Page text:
Rotation, swapping, and battering are no longer reserved for students or low income families. It is, slowly but effectively, becoming a common practice.


Happy-life_sharing_economy_monajensenI highly encourage you to embrace it. And then spend the money you save on enhacing the quality of life for you, or your loved once.

Live out dreams, go travel, or just buy that really high quality food that you love so much, but never buy.


Rotate your stuff, do the environment a solid, and enhance the quality of life.


End note: A big thanks to Majken, who was the source of inspiration for this post!




Environmental Economics 101 – Mitigation or Climate Change Prevention?

I’ve been putting of writing about environmental economics for some time, simply because the subject is somewhat complicated, and I haven’t yet found a way to make it tangible. But last night, a friend of mine send my an article, that gave me an idea for a post about green-econ. Is so simple, even my dead dog could understand it.

It will only revolve around one question:

Which is cheaper, Mitigation or Climate Change Prevention?

Climate mitigation is in short, adapting to the consequences of climate change.

Examples of this include; storm drains, damns, water protection, drought prevention and so on.

Climate change prevention is in short, preventing climate change, either by cutting the use of fossil fuels, which is most commonly discussed, or by extracting CO2 and other green house gasses from the atmosphere. The lather is often regarded as unfit for large-scale project, and an unrealistic technology.

So, mitigation fights the consequences of climate change and climate change prevention fights the actual climate change, eliminating the need for mitigation.


The above seems like a no brainer. Fight the problem at the root, right?


Unfortunately, most policymakers don’t see it that way. The here and now cost of climate change prevention, is far greater than mitigation, and their budgets don’t stretch 20, 50, or 100 years into the future.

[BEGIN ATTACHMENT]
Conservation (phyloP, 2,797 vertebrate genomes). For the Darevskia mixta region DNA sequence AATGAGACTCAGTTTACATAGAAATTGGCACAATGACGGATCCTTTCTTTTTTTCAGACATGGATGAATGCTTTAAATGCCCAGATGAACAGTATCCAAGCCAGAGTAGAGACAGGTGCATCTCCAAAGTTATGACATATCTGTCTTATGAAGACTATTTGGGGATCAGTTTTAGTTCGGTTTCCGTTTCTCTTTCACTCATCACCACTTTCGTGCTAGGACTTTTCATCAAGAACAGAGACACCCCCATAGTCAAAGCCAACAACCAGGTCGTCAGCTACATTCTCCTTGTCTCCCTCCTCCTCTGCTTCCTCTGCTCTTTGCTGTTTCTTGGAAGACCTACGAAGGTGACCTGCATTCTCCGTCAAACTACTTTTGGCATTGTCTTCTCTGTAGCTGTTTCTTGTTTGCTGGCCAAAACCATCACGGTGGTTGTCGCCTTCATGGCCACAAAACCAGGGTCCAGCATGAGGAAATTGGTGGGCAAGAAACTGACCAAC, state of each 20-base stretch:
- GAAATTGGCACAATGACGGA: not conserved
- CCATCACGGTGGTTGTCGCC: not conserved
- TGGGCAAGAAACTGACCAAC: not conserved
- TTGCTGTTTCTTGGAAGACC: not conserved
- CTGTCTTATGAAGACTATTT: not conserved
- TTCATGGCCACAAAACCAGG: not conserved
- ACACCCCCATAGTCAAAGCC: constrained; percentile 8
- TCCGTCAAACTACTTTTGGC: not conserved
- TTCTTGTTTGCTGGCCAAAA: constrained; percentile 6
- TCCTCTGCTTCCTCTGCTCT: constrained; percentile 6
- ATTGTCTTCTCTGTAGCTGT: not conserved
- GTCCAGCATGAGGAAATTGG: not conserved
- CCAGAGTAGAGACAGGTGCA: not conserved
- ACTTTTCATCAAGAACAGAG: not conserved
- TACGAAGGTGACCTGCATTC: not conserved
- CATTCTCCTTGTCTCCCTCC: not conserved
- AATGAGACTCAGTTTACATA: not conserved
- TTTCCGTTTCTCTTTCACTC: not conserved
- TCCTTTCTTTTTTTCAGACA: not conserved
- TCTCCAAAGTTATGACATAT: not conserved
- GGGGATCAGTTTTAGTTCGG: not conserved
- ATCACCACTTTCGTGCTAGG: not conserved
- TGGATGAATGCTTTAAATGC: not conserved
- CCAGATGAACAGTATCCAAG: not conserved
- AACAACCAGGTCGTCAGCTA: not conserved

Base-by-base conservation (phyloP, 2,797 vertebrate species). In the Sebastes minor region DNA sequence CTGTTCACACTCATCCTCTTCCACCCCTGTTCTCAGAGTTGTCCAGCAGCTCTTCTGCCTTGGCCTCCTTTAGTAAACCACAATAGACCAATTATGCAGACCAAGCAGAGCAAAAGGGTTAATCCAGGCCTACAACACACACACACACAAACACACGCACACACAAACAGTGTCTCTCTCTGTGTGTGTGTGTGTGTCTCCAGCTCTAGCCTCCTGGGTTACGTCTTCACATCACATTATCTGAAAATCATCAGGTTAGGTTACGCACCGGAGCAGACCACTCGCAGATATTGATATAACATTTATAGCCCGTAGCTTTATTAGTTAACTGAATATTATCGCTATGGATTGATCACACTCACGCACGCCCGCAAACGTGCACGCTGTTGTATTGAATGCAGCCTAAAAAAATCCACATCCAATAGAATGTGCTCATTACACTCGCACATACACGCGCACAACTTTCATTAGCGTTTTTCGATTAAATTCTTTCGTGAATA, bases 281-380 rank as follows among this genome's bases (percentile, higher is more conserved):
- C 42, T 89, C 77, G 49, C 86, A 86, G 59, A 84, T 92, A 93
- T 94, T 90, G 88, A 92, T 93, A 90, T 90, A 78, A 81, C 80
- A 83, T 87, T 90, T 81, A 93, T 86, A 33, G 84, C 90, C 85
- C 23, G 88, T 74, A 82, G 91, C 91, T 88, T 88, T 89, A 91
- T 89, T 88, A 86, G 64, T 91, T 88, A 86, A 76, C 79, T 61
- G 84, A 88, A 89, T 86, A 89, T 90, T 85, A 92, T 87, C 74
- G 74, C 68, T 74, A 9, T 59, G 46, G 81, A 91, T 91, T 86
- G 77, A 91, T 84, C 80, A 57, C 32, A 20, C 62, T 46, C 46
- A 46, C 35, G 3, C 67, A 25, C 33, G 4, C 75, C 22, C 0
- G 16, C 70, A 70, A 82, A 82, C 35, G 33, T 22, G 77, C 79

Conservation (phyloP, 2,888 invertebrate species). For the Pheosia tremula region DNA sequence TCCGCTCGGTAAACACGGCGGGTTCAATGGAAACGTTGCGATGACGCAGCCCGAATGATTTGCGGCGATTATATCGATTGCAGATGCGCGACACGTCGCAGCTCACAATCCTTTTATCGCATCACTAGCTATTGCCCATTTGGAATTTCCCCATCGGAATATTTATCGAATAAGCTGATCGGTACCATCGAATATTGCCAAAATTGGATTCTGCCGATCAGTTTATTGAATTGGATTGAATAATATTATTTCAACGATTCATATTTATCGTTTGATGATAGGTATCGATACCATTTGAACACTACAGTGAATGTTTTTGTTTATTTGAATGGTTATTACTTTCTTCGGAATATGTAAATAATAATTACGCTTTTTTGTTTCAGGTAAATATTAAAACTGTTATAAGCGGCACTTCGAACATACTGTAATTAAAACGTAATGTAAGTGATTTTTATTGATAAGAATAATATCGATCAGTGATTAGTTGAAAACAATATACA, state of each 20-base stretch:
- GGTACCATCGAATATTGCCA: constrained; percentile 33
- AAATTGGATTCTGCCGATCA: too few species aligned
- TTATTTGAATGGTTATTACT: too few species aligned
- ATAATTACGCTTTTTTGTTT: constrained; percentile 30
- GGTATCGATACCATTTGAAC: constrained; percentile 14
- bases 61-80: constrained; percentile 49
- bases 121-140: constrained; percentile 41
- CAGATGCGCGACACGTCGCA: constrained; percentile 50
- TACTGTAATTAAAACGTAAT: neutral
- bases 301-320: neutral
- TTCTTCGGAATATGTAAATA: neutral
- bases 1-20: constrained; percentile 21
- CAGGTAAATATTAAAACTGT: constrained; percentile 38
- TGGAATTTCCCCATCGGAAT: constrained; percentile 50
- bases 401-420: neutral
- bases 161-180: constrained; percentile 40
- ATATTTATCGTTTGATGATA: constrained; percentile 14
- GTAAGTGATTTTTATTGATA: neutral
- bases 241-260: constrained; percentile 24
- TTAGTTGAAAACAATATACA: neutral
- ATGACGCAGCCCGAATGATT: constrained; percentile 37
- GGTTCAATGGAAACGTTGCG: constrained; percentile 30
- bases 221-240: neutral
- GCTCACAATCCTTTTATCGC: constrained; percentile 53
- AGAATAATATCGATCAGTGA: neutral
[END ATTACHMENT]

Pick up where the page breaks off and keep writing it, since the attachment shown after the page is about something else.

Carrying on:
I could find an endless list of links of policy makers stating, that it would be far cheaper to spend money on mitigation, than prevention. Instead, I’m going to give you an example, of why they are wrong.


These days the municipality of Copenhagen are implementing the most ambitious climate mitigation plan, even seen in our nation. Massive storm drains and runoff patches are being build, green areas planted, and sewage pipes expanded to cope with the added pressure.


The plan is even so ambitious, the solutions are being sold to New York.

The above is no doubt impressive, but as we already established, you have to attack the problem at the root.


A 2 degree increase in global mean temperature will still result in massive flooding. In my home city of Copenhagen, this means 225.000 people will loose their homes – about half the current population of the City. ScienceNordic made this video about the effects of just a 2 degree temperature rise, will have in Denmark’s capital:

All the storm drains in the world, would not prevent a flooding of this magnitude. The price of relocating the 225.000 people alone exceeds the price of mitigation. Then you have to add lost businesses and income, the cost of social benefits to cover unemployment and decease, the need for new infrastructure…. The list goes on and on.


I am not going to find loads of spreadsheet, and examples and use them to convince you, that preventing climate change, is a better investment than climate mitigation. Many, many others have done that.

I am just going to remind you, why it is we have to act. COP21 is happening right this moment. You can still write you local politician, or send a tweet at them, urging them to find a binding agreement in Paris.

It will cost you only 5 minutes of your time, but it might prevent 627 million world citizens from loosing their homes.